Remove from heat and allow pears to cool in the poaching liquid.

Once cool, remove pears from liquid and set aside.

Return poaching liquid to medium heat and reduce to a glaze.

In small bowl, combine yogurt, honey and cinnamon.

To serve, slice the pears in quarters from top to bottom, place in the center of four serving plates, spoon over some yogurt and drizzle with glaze.

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lemons brown bananas, make banana bread!

My mom recently decided to bestow 3 extremely brown bananas on me. I suppose not everyone would appreciate such a gesture, but I was ecstatic! It’s rare for me to remember to buy bananas, and even less likely for me to have ones ripe enough for a perfect banana bread.

If you’ve ever made banana bread with yellow bananas, you’re doing it wrong. Even ones heavily mottled with brown spots aren’t quite there. The best bananas for bread have to be brown and so soft that they’re falling apart. If you happen to have bananas in this state and don’t have time to be baking banana bread, remove the peel and put them in a ziploc in the freezer until you’re ready.


Please don’t forget to peel them before you freeze them. I made this mistake once, and that’s all it took. It’s literally impossible to remove the peel, and just messy after it defrosts. Trust me.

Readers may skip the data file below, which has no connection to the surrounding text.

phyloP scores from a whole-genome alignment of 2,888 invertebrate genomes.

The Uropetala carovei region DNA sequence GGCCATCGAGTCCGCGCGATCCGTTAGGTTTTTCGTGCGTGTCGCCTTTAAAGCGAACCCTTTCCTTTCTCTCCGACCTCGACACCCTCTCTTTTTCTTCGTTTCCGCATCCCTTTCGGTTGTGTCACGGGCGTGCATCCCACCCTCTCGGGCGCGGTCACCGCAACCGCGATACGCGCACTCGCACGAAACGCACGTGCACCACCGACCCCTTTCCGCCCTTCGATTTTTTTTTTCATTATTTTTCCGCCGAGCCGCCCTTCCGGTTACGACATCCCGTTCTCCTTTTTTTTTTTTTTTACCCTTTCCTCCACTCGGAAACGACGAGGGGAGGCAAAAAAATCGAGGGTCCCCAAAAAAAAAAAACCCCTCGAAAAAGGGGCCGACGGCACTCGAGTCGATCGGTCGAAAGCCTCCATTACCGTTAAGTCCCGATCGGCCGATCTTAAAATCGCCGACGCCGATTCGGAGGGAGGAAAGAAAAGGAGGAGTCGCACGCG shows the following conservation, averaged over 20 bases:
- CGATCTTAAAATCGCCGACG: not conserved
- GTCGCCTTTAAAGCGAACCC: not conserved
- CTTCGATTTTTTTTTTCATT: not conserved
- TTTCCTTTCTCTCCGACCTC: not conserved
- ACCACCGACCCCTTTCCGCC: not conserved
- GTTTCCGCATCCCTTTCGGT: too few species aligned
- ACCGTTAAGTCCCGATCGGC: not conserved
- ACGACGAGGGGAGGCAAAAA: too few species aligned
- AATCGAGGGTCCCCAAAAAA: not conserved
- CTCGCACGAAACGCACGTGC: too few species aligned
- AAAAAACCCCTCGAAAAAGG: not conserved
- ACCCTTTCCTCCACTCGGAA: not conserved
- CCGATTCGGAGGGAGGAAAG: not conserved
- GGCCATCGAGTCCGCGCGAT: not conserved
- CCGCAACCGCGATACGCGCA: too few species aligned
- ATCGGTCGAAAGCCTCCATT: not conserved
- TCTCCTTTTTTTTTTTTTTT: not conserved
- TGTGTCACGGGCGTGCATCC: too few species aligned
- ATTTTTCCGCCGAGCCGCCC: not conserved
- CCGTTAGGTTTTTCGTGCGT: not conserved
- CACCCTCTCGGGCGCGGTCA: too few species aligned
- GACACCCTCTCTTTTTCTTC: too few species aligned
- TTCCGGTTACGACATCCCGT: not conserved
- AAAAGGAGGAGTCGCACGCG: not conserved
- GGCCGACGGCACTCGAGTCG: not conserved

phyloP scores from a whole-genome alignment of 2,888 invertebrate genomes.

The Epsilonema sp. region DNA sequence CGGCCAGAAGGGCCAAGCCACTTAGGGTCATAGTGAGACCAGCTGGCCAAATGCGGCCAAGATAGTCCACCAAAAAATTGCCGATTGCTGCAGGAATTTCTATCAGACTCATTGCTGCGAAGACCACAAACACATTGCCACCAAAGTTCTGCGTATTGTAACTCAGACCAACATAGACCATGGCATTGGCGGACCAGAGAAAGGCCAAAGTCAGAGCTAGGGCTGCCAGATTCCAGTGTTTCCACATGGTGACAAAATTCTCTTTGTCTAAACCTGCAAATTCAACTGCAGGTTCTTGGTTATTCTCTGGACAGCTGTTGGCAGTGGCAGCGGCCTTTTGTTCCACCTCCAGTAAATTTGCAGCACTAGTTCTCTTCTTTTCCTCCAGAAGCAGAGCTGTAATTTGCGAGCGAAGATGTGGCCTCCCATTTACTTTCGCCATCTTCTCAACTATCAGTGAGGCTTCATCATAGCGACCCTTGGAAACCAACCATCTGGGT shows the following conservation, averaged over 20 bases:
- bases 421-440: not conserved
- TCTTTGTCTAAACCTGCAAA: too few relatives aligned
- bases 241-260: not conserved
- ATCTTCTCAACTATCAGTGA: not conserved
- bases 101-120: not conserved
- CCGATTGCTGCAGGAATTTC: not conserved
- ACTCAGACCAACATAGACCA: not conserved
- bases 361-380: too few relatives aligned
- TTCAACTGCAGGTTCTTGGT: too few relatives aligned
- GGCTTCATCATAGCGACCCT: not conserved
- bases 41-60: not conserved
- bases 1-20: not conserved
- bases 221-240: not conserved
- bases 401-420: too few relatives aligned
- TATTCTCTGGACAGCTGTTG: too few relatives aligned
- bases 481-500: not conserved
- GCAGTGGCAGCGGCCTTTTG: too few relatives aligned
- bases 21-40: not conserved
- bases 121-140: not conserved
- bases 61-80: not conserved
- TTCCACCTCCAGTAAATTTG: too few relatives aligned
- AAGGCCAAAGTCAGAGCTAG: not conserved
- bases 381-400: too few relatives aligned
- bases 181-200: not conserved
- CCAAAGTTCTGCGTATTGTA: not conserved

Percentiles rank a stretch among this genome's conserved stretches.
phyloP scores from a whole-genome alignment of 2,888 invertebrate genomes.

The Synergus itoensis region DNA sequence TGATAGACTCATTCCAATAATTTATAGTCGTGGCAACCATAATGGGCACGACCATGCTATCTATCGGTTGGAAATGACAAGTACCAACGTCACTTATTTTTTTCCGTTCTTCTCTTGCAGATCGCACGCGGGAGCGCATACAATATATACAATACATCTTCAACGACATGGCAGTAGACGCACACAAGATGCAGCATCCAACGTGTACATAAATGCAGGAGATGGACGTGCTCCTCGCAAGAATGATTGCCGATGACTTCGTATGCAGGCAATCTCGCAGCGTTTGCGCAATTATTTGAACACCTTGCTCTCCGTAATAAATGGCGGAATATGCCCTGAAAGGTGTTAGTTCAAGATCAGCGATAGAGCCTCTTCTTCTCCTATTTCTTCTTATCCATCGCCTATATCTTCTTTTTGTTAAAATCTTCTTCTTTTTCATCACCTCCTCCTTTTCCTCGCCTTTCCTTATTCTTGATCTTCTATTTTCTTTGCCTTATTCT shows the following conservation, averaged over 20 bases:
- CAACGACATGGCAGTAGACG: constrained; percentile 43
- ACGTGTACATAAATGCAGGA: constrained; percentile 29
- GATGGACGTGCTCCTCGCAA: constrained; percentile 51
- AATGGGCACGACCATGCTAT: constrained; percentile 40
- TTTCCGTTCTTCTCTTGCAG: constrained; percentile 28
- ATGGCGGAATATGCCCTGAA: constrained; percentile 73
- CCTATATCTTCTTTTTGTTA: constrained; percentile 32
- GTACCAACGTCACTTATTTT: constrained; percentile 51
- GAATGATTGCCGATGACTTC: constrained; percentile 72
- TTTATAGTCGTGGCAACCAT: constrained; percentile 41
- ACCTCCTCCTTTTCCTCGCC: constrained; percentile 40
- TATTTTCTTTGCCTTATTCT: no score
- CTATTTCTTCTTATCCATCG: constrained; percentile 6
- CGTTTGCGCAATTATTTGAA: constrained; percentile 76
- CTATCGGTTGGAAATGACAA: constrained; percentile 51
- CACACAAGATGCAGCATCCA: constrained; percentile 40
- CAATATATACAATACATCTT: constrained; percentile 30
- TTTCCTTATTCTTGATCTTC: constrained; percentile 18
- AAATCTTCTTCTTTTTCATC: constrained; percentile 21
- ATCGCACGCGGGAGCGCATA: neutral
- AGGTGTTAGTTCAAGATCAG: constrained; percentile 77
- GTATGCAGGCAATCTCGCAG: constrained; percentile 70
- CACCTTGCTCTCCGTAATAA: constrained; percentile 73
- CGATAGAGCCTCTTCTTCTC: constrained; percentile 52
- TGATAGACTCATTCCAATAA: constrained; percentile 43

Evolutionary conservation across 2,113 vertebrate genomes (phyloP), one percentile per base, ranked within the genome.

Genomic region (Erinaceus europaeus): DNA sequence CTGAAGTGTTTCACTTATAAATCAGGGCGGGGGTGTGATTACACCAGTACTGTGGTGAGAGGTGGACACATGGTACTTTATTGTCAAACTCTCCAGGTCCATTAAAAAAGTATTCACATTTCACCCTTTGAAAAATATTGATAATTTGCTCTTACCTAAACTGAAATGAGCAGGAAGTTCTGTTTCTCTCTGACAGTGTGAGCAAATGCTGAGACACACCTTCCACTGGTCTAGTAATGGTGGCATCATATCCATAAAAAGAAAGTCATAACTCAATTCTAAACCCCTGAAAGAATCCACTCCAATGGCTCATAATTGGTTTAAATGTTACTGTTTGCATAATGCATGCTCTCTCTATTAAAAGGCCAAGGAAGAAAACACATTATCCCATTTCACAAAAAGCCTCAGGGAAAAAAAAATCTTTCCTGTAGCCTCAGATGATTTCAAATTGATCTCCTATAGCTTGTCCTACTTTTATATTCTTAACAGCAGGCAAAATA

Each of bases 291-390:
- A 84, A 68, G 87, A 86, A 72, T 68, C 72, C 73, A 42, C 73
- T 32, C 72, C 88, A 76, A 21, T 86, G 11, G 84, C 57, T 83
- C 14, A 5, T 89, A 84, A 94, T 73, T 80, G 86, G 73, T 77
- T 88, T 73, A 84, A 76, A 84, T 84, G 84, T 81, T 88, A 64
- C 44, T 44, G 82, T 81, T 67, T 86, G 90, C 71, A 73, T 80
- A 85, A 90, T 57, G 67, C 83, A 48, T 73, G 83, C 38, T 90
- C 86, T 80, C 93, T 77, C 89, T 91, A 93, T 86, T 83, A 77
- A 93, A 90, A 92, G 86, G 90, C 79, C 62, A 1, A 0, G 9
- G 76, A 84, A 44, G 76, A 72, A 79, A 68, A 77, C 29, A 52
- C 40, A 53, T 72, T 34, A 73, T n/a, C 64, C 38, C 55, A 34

Anyway, I wanted to make some changes to my family’s absolute favorite banana bread recipe. I’m not one to alter perfection, but I had some buttermilk leftover from making baked chicken fingers, and didn’t want it to go to waste. I also, for some unknown reason, had the idea that I wanted to throw some polenta into the recipe to give it a little crunch.

When I first took the bread out of the oven and cut myself a slice, I wasn’t sure what to think. It wasn’t the bread I was used to, and I’m not big on change.

But when I had another taste the next day, I kind of liked the subtle, crunchier texture. I mean, it’s not the recipe from childhood, but that’s ok. I can always go back to the old recipe, but I think this one might stick around for a while.


Chocolate Chip Polenta Banana Bread

Recipe by Me

Print this recipe!

Makes 1 loaf

1 cup sugar
1 egg
3 ripe bananas, mashed
2 Tbsp unsalted butter, melted
1 cup flour
1 cup polenta
1/2 cup light buttermilk
1 1/2 tsp baking soda
1/4 tsp salt
1/2 cup mini chocolate chips

Preheat oven to 325. Grease bottom of a loaf pan.

Mix together sugar and egg, by hand or with mixer. Mix in bananas, butter, and buttermilk.

In a small bowl, mix together flour, polenta, baking soda, and salt. Gradually add to banana mixture.

Stir in chocolate chips. Pour into loaf pan.

Bake 50-60 minutes til golden, and toothpick comes out clean.